Referring to FIGS. 3, 4 and 5, the phase mask (15) according to the present invention comprises a substrate (17) having an outer surface provided with a plurality of parallel grating corrugations (19). The grating corrugations (19) have a non-uniform relief depth across the outer surface to generate variable diffractive efficiencies, which is necessary to photoinduce a non-uniform refractive index profile in the photosensitive optical medium. The non-uniform relief depth is defined by a variable thin film layer (21) of variable thickness overlaying the substrate (17).
According to a first preferred embodiment of the present invention, shown in FIG. 4, the grating corrugations (19) of the phase mask (15) comprise a plurality of grooves (23) etched into the variable thin film layer (21). Optionally, in this embodiment the substrate (17) may comprise an etch stop layer (25) lying under the variable thin film layer (21). The purpose of this etch stop layer will be further explained below.
FIG. 5 shows a second -preferred embodiment of the invention, wherein the grating corrugations (19) comprise a plurality of grooves (23) etched directly into the substrate (17) itself, and wherein the variable thin film layer (21) is deposited into said grooves (23).
The shape of the variable thin film layer (21) generates the desired local diffraction efficiency, and may be determined from a calibration curve based on electromagnetic grating diffraction theory such as shown in FIG. 9. Preferably, the resulting refractive index profile photoinduced in the optical medium can for example have the shape of a Gaussian, Blackman or Hamming function, or one period of a squared cosine function. The calculated Bragg response of an apodized fiber grating with a Gaussian modulation profile is shown in FIG. 6. The non-uniform relief depth of the grating corrugations (19) is preferably optimized in the center of the phase mask (15) for a minimization of a zero order of diffraction and a maximization of the self-interference of plus and minus first orders of diffraction of the collimated light beam, when said light beam passes through the phase mask (15) at a normal angle of incidence. Another variation could be to optimize the non-uniform relief depth of the grating corrugations (19) for a maximum contrast of the self-interference of a zero order and minus first order of diffraction of the collimated light beam, when said light beam passes through the phase mask (15) at an oblique angle of incidence.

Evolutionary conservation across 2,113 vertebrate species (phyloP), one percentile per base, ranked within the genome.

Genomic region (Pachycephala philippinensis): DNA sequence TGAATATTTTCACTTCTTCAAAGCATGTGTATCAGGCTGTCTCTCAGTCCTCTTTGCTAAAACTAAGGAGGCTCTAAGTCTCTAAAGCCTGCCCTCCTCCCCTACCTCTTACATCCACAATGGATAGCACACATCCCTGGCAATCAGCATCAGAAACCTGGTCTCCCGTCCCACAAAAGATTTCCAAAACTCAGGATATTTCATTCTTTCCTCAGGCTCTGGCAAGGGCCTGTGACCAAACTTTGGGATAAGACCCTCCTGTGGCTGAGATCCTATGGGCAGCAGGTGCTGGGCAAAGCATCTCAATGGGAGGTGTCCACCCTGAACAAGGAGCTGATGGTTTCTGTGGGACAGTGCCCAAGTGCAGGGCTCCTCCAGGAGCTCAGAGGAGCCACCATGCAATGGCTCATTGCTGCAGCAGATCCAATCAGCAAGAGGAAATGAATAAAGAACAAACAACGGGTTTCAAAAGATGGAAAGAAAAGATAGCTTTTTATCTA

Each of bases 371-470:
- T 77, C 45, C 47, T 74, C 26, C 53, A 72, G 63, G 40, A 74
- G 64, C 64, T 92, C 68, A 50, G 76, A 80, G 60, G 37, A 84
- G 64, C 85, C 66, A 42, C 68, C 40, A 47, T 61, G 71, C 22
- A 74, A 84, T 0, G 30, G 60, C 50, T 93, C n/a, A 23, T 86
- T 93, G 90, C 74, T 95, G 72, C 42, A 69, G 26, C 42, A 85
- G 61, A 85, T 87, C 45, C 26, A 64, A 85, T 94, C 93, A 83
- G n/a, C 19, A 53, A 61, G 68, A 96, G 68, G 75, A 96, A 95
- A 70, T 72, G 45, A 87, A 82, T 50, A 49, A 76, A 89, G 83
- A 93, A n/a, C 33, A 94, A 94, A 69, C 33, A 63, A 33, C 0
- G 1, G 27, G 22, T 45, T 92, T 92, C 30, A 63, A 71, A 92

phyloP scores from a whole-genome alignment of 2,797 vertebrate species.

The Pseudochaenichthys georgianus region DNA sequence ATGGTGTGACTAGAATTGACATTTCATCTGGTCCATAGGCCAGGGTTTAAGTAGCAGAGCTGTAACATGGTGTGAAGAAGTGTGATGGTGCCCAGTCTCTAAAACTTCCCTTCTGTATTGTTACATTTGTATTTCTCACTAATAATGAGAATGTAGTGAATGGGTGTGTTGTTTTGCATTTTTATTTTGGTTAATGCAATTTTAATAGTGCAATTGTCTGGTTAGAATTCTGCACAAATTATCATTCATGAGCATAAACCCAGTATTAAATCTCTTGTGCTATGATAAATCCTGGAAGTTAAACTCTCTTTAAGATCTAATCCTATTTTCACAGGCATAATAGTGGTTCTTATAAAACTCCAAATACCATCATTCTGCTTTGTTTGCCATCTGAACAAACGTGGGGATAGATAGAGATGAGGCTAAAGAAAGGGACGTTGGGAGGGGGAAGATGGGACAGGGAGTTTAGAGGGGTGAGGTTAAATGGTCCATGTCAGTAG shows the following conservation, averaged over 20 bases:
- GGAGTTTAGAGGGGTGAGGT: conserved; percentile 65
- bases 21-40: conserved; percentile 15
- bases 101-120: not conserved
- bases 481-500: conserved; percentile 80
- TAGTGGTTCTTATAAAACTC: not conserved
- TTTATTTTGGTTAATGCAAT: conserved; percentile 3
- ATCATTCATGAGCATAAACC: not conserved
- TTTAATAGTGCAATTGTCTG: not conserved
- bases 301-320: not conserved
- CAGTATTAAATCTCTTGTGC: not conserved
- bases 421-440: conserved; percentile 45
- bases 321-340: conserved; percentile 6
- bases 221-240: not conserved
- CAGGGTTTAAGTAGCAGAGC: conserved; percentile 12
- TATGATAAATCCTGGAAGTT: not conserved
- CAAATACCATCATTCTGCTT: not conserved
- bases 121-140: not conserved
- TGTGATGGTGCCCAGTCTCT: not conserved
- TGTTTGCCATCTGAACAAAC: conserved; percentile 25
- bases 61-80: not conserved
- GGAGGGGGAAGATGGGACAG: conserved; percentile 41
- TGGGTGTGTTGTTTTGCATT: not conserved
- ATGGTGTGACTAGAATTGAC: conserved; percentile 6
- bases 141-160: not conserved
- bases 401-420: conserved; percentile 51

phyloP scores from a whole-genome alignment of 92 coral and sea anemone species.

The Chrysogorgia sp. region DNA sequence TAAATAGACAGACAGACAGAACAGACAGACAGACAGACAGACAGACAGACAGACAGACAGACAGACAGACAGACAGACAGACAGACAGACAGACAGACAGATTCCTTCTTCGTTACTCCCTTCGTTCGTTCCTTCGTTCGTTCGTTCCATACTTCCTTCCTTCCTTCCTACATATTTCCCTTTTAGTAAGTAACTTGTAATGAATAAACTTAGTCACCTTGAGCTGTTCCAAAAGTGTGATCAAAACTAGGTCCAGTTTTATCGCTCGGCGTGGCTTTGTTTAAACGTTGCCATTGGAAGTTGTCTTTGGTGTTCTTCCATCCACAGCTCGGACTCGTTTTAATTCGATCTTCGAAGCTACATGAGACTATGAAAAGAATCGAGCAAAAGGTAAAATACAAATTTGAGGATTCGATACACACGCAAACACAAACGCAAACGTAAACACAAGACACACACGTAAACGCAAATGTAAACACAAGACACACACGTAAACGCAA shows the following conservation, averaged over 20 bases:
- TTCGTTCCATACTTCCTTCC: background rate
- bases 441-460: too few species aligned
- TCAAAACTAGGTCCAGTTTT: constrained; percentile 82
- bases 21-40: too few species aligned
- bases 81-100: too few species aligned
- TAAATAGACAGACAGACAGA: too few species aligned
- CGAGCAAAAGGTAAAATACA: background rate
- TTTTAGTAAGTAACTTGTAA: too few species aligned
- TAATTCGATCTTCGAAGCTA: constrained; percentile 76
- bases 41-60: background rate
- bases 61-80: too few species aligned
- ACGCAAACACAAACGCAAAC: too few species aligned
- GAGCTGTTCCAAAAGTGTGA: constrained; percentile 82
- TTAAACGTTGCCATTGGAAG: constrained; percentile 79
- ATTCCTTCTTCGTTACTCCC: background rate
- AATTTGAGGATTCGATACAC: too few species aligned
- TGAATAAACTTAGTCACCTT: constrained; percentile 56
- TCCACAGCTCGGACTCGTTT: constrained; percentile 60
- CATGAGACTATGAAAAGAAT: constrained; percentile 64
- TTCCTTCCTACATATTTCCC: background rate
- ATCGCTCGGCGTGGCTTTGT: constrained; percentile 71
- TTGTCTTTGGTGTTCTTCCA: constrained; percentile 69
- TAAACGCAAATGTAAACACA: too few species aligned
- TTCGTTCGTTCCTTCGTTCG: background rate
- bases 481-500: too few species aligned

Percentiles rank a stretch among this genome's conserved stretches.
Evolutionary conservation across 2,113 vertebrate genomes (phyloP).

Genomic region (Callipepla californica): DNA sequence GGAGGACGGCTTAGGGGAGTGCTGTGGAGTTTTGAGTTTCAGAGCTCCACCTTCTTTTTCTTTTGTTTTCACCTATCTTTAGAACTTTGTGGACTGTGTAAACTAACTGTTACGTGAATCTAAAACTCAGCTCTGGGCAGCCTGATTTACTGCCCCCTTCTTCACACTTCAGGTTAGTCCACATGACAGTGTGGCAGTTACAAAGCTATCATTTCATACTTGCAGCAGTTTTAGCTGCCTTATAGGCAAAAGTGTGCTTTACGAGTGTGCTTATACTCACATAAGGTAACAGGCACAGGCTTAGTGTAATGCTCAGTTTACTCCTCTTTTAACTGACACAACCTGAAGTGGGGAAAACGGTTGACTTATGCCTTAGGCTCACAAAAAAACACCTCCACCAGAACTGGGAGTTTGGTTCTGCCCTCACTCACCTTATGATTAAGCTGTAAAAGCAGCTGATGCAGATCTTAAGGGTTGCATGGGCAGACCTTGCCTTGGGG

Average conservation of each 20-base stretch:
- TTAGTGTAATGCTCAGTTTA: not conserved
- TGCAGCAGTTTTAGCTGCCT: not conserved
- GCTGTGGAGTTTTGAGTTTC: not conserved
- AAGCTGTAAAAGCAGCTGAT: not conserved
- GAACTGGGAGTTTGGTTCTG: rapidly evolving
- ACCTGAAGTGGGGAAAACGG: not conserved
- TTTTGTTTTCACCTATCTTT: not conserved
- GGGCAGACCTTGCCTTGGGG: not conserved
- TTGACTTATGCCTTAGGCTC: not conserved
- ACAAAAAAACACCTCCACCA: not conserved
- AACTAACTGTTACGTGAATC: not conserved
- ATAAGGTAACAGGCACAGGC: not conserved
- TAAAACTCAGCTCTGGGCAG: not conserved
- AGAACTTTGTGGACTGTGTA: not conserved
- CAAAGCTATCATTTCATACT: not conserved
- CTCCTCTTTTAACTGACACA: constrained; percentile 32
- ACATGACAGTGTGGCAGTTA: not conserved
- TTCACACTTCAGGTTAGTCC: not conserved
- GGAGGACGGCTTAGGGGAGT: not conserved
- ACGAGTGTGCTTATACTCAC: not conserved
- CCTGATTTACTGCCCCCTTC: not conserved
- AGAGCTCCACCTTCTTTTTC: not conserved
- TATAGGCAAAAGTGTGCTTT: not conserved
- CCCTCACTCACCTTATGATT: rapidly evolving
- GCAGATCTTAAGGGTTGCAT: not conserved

The design of a phase mask begins by analyzing the recording process of the Bragg grating in an optical fiber or waveguide. Generally, a linear relation between the exposure energy and the induced refractive index change is assumed. In this case, the recorded refractive index modulation from the self-interference pattern of a phase mask can be represented by the following equation:
where x denotes the axis along the apodization profile within the optical fiber or the waveguide, no(x) represents the average index of refraction after recording and is proportional to the average recording power during exposure defined by the total transmitted light in FIG. 9. The total transmitted light is independent of the relief depth modulation and generates therefore a constant refractive index in the recording medium. Δn(x) is the desired index modulation of the grating formed by the interference of the plus and minus first diffraction orders. The period of this grating is P, which is half of the size of the period Λ of the phase mask. After exposure, Δn(x) is proportional to the local first order intensity interference pattern. The shape of Δn(x) corresponds to the desired apodization profile of the first order diffraction efficiency.
The terms in the sum of equation (1) represent undesired parasitic gratings, which are due to interference between the zero order and higher propagating diffraction orders. Their periods have spatial frequencies which are integer multiples of the spatial frequency of the master phase mask 1/Λ. Especially, at the border of the phase mask relief depth profile, the zero order and higher diffraction orders are no longer suppressed by the phase mask grating and have to be considered. However, only parasitic gratings with periods equal to P=Λ/2 influence the reflectivity of the Bragg wavelength. Due to the recording geometry at normal incidence, the fringes formed by the interference of the plus and minus first diffraction orders are perpendicular to the phase mask surf ace and to the core of the optical fiber or waveguide. All other parasitic grating of equal periodicity P are inclined with respect to the core of the optical fiber or waveguide. Since light guided in the core of the waveguide sees an effective refractive index averaged over the diameter of the core and the surrounding media, sufficiently inclined parasitic grating lines will be averaged out upon propagation and have therefore no influence on the reflectivity spectrum. A condition that only the desired grating is efficient is given in Eq. (2).